Making sustainability

"Users must be able to continue operations and grow their businesses, but they also need to fulfill the expectations of their customers, staff, shareholders and communities towards a more sustainable world " says Sergio Fernandes, chemical market director for North America at Yokogawa. "Fortunately, sustainability has long been part of Yokogawa's culture, and it's been making yearly sustainability and social responsibility reports since 1999. It began by reducing use of non-environmentally friendly materials in its own operations, and as time went by, it began talking to customers and helping them with sustainability, too. In 2017, Yokogawa also began discussing timeframe goals. The company has pledged to achieve net-zero emissions in its operations by 2050, and it's encouraging its customers and the process industries to do the same. Starting in 2030, it's also going to show its progress each year. We want to remove 1 billion tons of CO2 from the atmosphere during 2018-30."

To achieve these green goals, Fernandes agrees that Yokogawa and its clients can use software and hardware that have been available for several decades, but often weren't as visible before sustainability became more of a priority. These technologies include laser spectrometers in combustion areas, or CO, CO2 and methane detectors. "These instruments can now provide measurements fast enough to guide operators to use less oxygen and fuel in their processes, and produce less greenhouse gases," explains Fernandes. "Of course, many plants operate multiple units and run complex operations between those units, so it can be hard to gauge their energy consumption and emissions.

"These processes may also have limited degrees of freedom for adjustments, but our KBC consulting division can help by making mathematical models, simulations and digital twins, finding minimum consumption points, and developing algorithms to optimize their production and make it more sustainable. For example, the KNTC refinery in Kuwait recently wanted to reduce its consumption and emissions, so it applied these mathematical models to all its equipment and developed digital twins, and we recommended better operations points. This resulted in KNTC saving $4 million per year and producing 27,000 fewer tons of CO2."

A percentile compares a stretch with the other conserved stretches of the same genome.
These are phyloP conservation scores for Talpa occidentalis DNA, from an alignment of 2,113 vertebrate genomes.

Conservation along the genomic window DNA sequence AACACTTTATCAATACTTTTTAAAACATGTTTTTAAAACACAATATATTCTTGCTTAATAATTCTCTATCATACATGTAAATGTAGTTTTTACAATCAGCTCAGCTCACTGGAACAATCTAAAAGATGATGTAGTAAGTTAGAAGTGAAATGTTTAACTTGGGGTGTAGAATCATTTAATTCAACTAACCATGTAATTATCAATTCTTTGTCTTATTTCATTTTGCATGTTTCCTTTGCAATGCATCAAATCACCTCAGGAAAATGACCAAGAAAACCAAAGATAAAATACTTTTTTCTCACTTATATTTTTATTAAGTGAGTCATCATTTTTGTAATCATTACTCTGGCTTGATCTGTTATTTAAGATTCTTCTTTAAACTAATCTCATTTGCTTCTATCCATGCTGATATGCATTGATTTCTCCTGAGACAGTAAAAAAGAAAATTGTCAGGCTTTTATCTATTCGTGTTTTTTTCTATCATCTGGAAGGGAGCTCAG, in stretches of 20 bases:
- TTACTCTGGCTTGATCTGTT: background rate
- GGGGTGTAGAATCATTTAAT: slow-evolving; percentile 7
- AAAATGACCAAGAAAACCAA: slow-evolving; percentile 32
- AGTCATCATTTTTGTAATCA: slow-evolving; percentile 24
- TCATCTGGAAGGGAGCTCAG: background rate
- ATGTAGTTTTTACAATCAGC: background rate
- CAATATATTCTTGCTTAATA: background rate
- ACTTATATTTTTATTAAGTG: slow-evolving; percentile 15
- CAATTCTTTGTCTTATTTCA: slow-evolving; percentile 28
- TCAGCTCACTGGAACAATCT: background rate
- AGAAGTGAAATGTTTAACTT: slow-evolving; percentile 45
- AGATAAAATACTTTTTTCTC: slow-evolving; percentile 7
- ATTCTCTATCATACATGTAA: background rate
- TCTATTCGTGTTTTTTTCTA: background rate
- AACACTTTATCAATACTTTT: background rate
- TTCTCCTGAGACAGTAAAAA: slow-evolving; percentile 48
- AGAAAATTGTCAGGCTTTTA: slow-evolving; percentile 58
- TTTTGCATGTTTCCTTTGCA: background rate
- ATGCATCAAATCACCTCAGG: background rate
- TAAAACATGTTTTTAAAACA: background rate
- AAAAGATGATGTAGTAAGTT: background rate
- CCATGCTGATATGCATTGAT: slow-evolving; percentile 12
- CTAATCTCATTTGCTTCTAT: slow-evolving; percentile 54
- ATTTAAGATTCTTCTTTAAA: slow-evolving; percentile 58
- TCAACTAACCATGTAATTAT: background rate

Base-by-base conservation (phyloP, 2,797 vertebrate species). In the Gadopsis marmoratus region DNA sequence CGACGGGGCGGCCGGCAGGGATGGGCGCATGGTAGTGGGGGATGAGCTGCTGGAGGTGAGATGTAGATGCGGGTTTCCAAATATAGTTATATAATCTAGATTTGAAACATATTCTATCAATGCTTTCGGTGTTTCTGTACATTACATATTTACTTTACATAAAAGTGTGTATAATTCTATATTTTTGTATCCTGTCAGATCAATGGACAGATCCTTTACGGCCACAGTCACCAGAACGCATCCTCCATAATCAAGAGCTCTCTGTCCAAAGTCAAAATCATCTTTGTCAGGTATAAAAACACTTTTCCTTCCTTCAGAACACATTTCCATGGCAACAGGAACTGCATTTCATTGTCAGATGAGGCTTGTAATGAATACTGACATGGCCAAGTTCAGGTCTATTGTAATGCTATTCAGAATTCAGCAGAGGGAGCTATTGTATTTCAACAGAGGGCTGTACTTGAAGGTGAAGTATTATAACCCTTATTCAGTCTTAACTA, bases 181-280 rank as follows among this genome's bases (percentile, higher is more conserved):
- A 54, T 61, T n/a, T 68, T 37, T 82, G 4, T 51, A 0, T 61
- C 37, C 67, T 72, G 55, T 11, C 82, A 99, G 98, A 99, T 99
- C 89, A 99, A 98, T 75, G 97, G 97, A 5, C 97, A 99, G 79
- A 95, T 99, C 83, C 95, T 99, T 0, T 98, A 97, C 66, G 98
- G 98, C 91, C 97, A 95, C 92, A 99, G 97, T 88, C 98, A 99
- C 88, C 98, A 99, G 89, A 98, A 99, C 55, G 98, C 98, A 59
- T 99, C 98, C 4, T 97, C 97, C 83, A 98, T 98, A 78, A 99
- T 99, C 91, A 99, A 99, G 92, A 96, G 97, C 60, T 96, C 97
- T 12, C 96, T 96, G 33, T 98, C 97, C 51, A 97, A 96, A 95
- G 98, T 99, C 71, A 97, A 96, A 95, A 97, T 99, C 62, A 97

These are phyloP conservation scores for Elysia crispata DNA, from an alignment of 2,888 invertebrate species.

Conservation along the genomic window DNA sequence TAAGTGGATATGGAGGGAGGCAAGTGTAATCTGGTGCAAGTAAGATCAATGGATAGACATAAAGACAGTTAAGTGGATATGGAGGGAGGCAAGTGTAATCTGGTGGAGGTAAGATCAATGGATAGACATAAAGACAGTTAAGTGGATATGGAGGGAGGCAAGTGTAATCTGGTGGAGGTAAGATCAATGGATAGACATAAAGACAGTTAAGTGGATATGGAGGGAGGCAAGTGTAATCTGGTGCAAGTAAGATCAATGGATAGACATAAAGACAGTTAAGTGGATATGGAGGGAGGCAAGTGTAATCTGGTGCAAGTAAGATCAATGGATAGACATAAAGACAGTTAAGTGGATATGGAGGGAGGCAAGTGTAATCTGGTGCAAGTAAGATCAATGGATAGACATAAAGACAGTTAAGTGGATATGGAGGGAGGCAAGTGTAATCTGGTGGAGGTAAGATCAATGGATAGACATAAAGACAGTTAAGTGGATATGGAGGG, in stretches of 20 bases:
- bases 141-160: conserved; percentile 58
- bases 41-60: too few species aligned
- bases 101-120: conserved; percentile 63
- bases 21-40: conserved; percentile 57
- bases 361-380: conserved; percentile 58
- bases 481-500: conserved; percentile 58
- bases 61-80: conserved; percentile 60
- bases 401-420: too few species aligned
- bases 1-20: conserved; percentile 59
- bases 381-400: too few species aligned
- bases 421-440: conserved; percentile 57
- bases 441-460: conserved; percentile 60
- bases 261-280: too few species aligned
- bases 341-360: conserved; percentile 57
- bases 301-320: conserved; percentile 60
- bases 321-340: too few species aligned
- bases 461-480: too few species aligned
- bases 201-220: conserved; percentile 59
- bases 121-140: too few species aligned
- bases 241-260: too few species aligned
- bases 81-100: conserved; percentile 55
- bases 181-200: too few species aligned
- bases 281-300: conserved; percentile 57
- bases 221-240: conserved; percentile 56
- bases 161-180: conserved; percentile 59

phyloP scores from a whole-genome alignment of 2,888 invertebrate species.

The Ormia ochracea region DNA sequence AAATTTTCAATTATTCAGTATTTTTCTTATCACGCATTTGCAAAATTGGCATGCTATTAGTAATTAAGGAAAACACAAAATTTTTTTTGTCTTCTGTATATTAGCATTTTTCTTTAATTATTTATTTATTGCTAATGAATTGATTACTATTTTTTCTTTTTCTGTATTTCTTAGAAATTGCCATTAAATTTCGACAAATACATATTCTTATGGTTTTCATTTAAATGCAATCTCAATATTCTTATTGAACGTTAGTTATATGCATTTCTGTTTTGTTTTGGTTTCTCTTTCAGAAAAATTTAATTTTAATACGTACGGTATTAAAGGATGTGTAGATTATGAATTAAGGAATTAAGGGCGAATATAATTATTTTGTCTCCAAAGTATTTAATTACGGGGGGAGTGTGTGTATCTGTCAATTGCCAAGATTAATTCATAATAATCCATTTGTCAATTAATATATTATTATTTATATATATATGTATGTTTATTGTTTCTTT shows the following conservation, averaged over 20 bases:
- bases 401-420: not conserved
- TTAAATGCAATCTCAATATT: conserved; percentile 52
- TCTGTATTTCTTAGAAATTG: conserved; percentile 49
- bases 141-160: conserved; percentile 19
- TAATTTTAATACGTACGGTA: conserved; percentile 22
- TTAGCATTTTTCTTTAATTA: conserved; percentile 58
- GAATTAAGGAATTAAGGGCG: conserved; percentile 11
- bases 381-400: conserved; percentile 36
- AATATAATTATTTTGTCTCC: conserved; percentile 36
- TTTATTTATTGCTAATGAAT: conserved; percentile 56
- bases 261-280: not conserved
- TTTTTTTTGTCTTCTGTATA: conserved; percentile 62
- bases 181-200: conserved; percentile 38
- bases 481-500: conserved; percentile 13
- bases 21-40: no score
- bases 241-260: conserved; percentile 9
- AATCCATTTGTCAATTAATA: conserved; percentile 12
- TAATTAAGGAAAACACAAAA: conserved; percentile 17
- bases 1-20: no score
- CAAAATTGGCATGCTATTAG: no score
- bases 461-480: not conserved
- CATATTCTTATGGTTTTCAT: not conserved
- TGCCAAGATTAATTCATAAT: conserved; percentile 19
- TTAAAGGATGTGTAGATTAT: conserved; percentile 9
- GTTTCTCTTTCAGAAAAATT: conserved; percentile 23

For other operators and engineers who want to make similar gains, Fernandes emphasizes they must map where their applications, equipment and facilities are at to address their individual characteristics and requirements. "Each site is different. They have different connections, different procedures for delivering raw materials, and different processes and products. So, we need detailed engineering to develop precise calculations and useful models," explains Fernandes. "Many users have been running their plants for 20-30 years, and know their quirks better than anyone, so KBC's chemical engineers consult with them. Together, they confirm operating constraints and degrees of freedom, identify opportunities for efficiencies and sustainability, and develop models and simulations to achieve them.

"Sustainability doesn't have to be a stressful topic. We're really just talking about saving energy. All people need is an open mind and a little willingness to engage."  

About the author: Jim Montague
About the Author

Jim Montague | Executive Editor

Jim Montague is executive editor of Control.